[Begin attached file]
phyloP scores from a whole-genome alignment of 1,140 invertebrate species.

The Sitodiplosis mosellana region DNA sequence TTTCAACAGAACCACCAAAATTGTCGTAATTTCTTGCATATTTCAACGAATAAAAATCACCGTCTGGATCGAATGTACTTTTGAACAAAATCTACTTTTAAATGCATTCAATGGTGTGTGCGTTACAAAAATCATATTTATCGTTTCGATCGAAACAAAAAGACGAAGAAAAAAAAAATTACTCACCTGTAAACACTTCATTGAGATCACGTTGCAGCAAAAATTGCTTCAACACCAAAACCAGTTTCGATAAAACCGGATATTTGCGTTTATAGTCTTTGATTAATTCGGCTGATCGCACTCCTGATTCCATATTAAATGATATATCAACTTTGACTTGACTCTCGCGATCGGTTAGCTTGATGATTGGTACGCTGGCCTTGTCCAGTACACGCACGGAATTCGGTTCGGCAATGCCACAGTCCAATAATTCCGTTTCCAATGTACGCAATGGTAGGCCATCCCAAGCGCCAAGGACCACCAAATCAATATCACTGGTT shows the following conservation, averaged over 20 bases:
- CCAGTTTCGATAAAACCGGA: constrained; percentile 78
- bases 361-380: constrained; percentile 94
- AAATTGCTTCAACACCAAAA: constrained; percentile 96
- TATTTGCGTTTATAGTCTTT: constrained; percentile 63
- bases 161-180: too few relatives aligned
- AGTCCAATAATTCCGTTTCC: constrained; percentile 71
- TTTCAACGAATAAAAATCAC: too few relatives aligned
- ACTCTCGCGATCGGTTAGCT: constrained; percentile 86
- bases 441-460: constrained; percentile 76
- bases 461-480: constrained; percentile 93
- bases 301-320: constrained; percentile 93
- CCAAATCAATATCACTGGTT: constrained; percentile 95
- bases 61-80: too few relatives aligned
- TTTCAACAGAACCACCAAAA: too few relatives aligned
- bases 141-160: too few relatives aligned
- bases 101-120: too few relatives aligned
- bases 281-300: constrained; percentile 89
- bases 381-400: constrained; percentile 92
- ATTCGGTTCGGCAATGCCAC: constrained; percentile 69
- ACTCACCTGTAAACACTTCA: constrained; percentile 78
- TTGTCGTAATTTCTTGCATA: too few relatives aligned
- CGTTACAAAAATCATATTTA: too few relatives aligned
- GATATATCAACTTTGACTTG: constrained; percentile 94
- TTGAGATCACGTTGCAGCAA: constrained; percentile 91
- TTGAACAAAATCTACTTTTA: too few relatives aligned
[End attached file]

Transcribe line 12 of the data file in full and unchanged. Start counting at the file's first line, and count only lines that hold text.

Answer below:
- bases 461-480: constrained; percentile 93